Newspaper article Evening Chronicle (Newcastle, England)

Let's Draw a Veil over Madonna's Grammy Look

Newspaper article Evening Chronicle (Newcastle, England)

Let's Draw a Veil over Madonna's Grammy Look

Article excerpt

Byline: Emma Johnson

TO borrow a phrase, we need to talk about Madonna. Arguably we have done nothing but talk about Madonna ever since she burst onto the music scene in the early Eighties all bushy of brow, with her belly on show and bows in her highlighted hair.

She may be the most successful female singer of all time with record sales in excess of 300m, but Madonna's mission in life seems to be to cause controversy as much as it is to sell albums. And judging by her get-up at this week's Grammy Awards she has no intention of giving it up.

That infamous clothes dodger Miley Cyrus, the never-knowinglyoverdressed Rihanna and Lady Gaga, who lest we forget once turned up to a music awards ceremony wearing a butcher's counter contents, were all present, but Madonna stole the show.

But not in a kissing Britney and Christina - 'ooh she's still got it,' 'go Madonna!' way but in an 'oh please Madonna you are nearly 60, put it away...' fashion.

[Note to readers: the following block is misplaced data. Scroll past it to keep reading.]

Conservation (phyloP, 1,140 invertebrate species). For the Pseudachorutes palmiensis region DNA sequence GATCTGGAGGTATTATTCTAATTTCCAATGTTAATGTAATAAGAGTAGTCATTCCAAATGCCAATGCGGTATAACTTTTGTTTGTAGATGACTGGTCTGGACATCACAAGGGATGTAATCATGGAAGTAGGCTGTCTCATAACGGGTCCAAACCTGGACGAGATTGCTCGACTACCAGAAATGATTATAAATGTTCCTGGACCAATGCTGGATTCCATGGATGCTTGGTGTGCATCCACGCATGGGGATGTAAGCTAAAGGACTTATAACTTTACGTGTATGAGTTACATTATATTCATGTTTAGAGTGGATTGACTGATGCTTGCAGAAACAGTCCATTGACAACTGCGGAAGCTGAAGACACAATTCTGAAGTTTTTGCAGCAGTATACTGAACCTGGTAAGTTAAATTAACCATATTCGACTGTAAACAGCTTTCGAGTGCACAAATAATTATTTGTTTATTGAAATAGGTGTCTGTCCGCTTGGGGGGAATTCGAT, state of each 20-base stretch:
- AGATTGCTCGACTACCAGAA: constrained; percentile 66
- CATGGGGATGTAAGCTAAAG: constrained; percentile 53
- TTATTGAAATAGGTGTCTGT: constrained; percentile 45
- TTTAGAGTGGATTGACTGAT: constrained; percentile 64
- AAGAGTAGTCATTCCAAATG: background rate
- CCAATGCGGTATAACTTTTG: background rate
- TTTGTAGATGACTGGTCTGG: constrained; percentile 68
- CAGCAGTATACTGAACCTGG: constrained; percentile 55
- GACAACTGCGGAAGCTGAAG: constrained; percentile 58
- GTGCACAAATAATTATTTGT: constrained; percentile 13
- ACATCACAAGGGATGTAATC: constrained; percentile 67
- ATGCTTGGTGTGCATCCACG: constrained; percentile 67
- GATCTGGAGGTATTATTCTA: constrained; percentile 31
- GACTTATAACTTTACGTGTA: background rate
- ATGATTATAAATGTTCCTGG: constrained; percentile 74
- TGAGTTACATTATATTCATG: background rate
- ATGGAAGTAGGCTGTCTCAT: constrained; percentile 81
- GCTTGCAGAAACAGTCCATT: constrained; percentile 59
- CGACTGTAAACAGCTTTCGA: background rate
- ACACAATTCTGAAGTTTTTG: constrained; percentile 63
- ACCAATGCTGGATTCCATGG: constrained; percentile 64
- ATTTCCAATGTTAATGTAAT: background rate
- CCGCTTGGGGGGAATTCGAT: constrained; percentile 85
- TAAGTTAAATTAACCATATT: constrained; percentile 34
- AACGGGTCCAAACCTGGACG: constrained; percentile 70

I've heard of muton dressed as lamb but mutton dressed as a sexy matador is a new one on me.

That was uncalled for I suppose and actually, I am keen not to make this about age. Madonna looked ridiculous because she was trussed up like something out of Moulin Rouge with her bum out, not because at 56 she is old enough to be a grandmother.

It called to mind the ludicrous ensemble Madonna wore to the Met Gala in New York 2013. Although at least she had dress code of "Punk: Chaos to Couture" as a defence for her rocking up in a studded tweed blazer, fishnets and a Cleopatra wig.

According to her Instagram at the time, on which she posted a shot of her bare breasts wrapped in tape and covered with a red 'censored' sticker, the Queen of Pop planned to be even more controversial at last year's ball had Anna Wintour not intervened - or so Madge claimed anyway. …

Search by... Author
Show... All Results Primary Sources Peer-reviewed

Oops!

An unknown error has occurred. Please click the button below to reload the page. If the problem persists, please try again in a little while.